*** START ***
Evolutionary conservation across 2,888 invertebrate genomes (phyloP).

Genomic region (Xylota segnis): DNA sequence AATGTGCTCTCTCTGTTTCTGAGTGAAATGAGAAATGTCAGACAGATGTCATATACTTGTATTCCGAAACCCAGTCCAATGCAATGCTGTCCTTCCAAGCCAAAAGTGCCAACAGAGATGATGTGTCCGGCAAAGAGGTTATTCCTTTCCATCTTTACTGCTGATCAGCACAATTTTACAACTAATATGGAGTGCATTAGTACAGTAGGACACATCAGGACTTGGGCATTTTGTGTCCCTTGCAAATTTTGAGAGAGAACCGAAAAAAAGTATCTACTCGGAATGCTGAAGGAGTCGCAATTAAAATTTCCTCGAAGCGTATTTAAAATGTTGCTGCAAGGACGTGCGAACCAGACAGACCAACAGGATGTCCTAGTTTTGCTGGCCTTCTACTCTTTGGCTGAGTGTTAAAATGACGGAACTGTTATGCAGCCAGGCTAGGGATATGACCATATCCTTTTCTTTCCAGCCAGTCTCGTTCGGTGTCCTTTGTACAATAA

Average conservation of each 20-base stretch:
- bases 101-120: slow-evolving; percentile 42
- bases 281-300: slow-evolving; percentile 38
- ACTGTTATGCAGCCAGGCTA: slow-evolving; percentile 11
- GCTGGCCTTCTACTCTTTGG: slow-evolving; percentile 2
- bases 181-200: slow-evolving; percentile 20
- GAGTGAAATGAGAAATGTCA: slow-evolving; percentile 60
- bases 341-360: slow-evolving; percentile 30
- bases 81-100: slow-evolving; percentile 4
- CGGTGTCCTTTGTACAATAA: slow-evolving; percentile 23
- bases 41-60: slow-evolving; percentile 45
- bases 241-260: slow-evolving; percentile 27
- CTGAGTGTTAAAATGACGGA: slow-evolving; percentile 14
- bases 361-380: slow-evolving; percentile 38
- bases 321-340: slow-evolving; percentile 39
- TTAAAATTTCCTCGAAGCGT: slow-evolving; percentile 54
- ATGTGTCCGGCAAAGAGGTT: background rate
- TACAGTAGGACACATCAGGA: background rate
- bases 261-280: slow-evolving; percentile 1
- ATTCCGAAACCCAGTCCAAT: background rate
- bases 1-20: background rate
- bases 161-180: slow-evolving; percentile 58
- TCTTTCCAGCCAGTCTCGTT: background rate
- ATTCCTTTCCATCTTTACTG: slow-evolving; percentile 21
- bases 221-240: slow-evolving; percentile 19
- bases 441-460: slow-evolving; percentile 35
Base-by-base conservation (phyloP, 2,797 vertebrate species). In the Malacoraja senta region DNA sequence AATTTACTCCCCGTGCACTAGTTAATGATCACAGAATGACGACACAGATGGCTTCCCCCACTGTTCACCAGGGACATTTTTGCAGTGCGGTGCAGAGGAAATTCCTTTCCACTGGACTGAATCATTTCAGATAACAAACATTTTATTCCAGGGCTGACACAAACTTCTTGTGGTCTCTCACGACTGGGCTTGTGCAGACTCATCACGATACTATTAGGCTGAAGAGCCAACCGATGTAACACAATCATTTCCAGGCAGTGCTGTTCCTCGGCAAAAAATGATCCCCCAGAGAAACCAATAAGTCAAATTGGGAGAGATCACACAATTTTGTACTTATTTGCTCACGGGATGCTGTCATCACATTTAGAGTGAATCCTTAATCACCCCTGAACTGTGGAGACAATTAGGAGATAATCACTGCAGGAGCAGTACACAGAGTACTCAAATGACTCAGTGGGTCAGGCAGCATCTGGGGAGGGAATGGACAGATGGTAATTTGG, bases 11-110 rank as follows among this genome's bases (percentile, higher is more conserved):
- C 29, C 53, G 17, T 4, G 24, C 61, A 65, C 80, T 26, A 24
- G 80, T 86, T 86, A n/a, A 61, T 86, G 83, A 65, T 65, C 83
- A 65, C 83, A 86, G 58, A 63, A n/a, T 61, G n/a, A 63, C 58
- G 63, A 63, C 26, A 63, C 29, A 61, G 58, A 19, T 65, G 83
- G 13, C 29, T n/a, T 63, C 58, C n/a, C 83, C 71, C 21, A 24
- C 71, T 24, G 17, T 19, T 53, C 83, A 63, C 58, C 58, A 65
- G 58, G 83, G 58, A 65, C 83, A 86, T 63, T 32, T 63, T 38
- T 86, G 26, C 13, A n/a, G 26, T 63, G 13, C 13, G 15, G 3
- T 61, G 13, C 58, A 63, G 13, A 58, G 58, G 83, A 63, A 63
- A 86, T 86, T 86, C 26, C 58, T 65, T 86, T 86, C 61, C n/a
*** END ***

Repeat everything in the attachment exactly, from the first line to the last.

Evolutionary conservation across 2,888 invertebrate genomes (phyloP).

Genomic region (Xylota segnis): DNA sequence AATGTGCTCTCTCTGTTTCTGAGTGAAATGAGAAATGTCAGACAGATGTCATATACTTGTATTCCGAAACCCAGTCCAATGCAATGCTGTCCTTCCAAGCCAAAAGTGCCAACAGAGATGATGTGTCCGGCAAAGAGGTTATTCCTTTCCATCTTTACTGCTGATCAGCACAATTTTACAACTAATATGGAGTGCATTAGTACAGTAGGACACATCAGGACTTGGGCATTTTGTGTCCCTTGCAAATTTTGAGAGAGAACCGAAAAAAAGTATCTACTCGGAATGCTGAAGGAGTCGCAATTAAAATTTCCTCGAAGCGTATTTAAAATGTTGCTGCAAGGACGTGCGAACCAGACAGACCAACAGGATGTCCTAGTTTTGCTGGCCTTCTACTCTTTGGCTGAGTGTTAAAATGACGGAACTGTTATGCAGCCAGGCTAGGGATATGACCATATCCTTTTCTTTCCAGCCAGTCTCGTTCGGTGTCCTTTGTACAATAA

Average conservation of each 20-base stretch:
- bases 101-120: slow-evolving; percentile 42
- bases 281-300: slow-evolving; percentile 38
- ACTGTTATGCAGCCAGGCTA: slow-evolving; percentile 11
- GCTGGCCTTCTACTCTTTGG: slow-evolving; percentile 2
- bases 181-200: slow-evolving; percentile 20
- GAGTGAAATGAGAAATGTCA: slow-evolving; percentile 60
- bases 341-360: slow-evolving; percentile 30
- bases 81-100: slow-evolving; percentile 4
- CGGTGTCCTTTGTACAATAA: slow-evolving; percentile 23
- bases 41-60: slow-evolving; percentile 45
- bases 241-260: slow-evolving; percentile 27
- CTGAGTGTTAAAATGACGGA: slow-evolving; percentile 14
- bases 361-380: slow-evolving; percentile 38
- bases 321-340: slow-evolving; percentile 39
- TTAAAATTTCCTCGAAGCGT: slow-evolving; percentile 54
- ATGTGTCCGGCAAAGAGGTT: background rate
- TACAGTAGGACACATCAGGA: background rate
- bases 261-280: slow-evolving; percentile 1
- ATTCCGAAACCCAGTCCAAT: background rate
- bases 1-20: background rate
- bases 161-180: slow-evolving; percentile 58
- TCTTTCCAGCCAGTCTCGTT: background rate
- ATTCCTTTCCATCTTTACTG: slow-evolving; percentile 21
- bases 221-240: slow-evolving; percentile 19
- bases 441-460: slow-evolving; percentile 35
Base-by-base conservation (phyloP, 2,797 vertebrate species). In the Malacoraja senta region DNA sequence AATTTACTCCCCGTGCACTAGTTAATGATCACAGAATGACGACACAGATGGCTTCCCCCACTGTTCACCAGGGACATTTTTGCAGTGCGGTGCAGAGGAAATTCCTTTCCACTGGACTGAATCATTTCAGATAACAAACATTTTATTCCAGGGCTGACACAAACTTCTTGTGGTCTCTCACGACTGGGCTTGTGCAGACTCATCACGATACTATTAGGCTGAAGAGCCAACCGATGTAACACAATCATTTCCAGGCAGTGCTGTTCCTCGGCAAAAAATGATCCCCCAGAGAAACCAATAAGTCAAATTGGGAGAGATCACACAATTTTGTACTTATTTGCTCACGGGATGCTGTCATCACATTTAGAGTGAATCCTTAATCACCCCTGAACTGTGGAGACAATTAGGAGATAATCACTGCAGGAGCAGTACACAGAGTACTCAAATGACTCAGTGGGTCAGGCAGCATCTGGGGAGGGAATGGACAGATGGTAATTTGG, bases 11-110 rank as follows among this genome's bases (percentile, higher is more conserved):
- C 29, C 53, G 17, T 4, G 24, C 61, A 65, C 80, T 26, A 24
- G 80, T 86, T 86, A n/a, A 61, T 86, G 83, A 65, T 65, C 83
- A 65, C 83, A 86, G 58, A 63, A n/a, T 61, G n/a, A 63, C 58
- G 63, A 63, C 26, A 63, C 29, A 61, G 58, A 19, T 65, G 83
- G 13, C 29, T n/a, T 63, C 58, C n/a, C 83, C 71, C 21, A 24
- C 71, T 24, G 17, T 19, T 53, C 83, A 63, C 58, C 58, A 65
- G 58, G 83, G 58, A 65, C 83, A 86, T 63, T 32, T 63, T 38
- T 86, G 26, C 13, A n/a, G 26, T 63, G 13, C 13, G 15, G 3
- T 61, G 13, C 58, A 63, G 13, A 58, G 58, G 83, A 63, A 63
- A 86, T 86, T 86, C 26, C 58, T 65, T 86, T 86, C 61, C n/a